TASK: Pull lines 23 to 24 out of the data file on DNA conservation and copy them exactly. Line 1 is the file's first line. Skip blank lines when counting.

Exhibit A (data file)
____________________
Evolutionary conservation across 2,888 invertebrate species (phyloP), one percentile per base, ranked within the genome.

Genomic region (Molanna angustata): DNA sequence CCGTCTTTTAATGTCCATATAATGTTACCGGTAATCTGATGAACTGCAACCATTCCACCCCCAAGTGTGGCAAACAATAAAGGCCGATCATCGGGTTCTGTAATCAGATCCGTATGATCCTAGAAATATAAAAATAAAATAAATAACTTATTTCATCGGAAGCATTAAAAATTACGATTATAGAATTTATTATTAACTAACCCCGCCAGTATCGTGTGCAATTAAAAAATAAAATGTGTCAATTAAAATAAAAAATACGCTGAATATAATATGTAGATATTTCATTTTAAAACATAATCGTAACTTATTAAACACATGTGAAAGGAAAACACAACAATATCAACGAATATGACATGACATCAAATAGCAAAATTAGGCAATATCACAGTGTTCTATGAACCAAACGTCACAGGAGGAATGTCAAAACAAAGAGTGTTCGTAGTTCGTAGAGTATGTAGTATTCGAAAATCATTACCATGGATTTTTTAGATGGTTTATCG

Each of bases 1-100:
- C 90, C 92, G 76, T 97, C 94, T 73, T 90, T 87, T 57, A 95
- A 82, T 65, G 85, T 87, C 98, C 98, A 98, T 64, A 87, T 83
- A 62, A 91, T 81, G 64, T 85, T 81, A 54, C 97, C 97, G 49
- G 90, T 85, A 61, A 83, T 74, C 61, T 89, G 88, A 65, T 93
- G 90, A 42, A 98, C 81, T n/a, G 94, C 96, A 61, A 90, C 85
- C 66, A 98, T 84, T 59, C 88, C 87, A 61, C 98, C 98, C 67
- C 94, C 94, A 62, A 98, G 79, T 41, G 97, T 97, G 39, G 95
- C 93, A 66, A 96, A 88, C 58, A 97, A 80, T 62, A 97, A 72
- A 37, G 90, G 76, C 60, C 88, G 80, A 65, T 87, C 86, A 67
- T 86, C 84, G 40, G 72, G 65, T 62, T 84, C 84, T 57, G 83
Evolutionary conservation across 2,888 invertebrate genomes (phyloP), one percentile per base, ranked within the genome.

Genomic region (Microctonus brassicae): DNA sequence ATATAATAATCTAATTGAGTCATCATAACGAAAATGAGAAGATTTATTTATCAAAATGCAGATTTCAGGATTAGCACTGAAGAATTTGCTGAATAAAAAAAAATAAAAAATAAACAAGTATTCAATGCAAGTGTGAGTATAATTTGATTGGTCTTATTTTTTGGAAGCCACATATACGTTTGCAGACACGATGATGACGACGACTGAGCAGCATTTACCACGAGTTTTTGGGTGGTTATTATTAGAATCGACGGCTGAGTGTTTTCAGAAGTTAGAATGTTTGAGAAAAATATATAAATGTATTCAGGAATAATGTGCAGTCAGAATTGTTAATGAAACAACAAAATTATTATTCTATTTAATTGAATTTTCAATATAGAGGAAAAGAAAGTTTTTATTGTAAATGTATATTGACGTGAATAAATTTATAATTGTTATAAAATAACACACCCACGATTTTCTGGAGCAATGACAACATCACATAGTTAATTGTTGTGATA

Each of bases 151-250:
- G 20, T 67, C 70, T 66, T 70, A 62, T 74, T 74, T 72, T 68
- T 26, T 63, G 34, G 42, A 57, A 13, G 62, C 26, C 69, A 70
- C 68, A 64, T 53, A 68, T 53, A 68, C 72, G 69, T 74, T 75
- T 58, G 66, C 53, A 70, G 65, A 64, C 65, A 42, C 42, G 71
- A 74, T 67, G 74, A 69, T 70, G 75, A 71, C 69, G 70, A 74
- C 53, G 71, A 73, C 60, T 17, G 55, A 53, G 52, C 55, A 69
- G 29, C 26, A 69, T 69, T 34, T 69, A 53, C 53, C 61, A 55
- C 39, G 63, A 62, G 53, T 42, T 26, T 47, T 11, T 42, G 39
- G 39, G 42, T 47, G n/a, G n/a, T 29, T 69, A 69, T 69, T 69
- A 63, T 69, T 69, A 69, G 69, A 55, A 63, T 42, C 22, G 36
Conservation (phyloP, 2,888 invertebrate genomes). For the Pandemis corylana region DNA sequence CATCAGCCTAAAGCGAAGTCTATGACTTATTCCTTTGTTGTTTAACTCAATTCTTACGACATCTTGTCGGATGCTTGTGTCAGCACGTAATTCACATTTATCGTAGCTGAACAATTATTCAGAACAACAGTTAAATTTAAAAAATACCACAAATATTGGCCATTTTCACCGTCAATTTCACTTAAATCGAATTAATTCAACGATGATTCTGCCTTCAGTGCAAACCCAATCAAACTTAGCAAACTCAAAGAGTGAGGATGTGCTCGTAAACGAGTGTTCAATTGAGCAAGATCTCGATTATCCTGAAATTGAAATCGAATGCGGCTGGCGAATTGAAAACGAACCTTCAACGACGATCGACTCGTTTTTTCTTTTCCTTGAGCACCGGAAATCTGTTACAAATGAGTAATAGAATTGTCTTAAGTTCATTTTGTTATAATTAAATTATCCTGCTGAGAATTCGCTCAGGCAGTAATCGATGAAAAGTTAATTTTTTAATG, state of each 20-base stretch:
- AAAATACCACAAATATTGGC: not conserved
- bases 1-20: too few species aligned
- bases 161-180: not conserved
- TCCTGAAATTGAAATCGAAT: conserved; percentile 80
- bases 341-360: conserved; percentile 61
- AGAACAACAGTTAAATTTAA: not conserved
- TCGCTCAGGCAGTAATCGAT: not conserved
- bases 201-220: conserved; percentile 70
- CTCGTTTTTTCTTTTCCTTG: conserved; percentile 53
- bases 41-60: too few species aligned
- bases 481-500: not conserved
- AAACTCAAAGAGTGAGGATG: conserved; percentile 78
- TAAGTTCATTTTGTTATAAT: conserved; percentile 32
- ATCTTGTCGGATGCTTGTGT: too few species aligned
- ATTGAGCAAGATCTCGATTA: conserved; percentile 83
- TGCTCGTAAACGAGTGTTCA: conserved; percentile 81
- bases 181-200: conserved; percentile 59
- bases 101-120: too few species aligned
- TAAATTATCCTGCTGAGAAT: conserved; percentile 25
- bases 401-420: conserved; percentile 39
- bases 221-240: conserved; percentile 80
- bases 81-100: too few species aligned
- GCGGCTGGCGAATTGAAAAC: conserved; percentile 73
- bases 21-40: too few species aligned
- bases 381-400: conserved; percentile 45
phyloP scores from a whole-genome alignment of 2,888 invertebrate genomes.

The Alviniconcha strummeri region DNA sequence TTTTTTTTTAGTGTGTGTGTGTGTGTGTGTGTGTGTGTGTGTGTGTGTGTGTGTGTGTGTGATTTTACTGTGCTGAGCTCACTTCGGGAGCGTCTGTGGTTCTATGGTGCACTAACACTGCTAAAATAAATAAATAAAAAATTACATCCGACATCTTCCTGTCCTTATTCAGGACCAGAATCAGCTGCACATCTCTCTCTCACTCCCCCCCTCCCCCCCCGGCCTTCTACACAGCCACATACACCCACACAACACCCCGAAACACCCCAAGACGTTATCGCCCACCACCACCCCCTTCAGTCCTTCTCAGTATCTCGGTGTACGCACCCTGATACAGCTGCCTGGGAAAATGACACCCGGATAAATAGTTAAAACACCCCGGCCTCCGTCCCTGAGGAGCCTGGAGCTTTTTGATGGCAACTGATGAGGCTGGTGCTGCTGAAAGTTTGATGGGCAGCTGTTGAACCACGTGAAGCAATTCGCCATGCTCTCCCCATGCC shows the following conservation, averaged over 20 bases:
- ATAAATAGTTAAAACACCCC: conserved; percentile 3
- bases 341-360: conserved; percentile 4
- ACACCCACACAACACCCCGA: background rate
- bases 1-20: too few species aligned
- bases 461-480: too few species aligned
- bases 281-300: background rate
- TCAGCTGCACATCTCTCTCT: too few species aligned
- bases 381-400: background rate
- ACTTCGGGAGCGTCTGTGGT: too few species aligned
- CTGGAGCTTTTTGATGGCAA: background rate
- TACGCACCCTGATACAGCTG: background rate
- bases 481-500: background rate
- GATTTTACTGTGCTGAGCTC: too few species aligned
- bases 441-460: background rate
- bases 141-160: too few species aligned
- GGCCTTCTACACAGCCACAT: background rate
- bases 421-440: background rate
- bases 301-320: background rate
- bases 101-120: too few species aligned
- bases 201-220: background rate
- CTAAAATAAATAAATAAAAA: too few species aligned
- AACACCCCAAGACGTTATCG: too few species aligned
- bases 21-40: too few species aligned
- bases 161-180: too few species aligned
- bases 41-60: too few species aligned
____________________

- G 29, C 26, A 69, T 69, T 34, T 69, A 53, C 53, C 61, A 55
- C 39, G 63, A 62, G 53, T 42, T 26, T 47, T 11, T 42, G 39